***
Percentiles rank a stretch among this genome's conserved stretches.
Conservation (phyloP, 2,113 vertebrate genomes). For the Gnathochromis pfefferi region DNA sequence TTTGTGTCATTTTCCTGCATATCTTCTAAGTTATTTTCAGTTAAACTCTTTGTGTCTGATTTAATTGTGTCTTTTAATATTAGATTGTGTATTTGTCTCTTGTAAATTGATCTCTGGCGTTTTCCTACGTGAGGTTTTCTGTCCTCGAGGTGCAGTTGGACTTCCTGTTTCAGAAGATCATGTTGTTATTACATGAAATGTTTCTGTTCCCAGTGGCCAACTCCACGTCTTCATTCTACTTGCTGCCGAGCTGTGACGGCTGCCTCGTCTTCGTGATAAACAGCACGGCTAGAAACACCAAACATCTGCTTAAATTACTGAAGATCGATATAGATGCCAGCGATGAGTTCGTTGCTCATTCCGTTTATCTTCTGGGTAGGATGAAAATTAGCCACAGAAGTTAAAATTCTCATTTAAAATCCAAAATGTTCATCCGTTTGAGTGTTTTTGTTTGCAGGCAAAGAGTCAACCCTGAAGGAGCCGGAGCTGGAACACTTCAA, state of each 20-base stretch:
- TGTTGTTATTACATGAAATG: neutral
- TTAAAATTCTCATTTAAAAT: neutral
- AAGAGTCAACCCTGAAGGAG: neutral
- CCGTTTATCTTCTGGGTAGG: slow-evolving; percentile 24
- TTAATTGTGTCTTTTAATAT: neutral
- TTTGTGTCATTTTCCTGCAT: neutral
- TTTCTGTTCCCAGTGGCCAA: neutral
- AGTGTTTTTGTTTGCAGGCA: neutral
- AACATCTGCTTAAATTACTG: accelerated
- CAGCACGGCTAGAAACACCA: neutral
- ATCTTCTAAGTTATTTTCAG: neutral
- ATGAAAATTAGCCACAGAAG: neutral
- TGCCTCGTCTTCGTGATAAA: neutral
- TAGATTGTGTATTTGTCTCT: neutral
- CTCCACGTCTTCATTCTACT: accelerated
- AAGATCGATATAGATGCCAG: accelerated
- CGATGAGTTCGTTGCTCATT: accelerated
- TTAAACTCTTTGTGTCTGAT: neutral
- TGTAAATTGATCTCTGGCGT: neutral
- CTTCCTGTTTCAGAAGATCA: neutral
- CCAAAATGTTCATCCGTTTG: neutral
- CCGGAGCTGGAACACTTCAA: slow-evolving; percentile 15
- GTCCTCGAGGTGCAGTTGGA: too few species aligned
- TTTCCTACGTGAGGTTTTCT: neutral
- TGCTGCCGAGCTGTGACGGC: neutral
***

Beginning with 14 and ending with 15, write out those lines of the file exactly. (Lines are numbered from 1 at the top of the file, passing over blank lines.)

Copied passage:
- ATGAAAATTAGCCACAGAAG: neutral
- TGCCTCGTCTTCGTGATAAA: neutral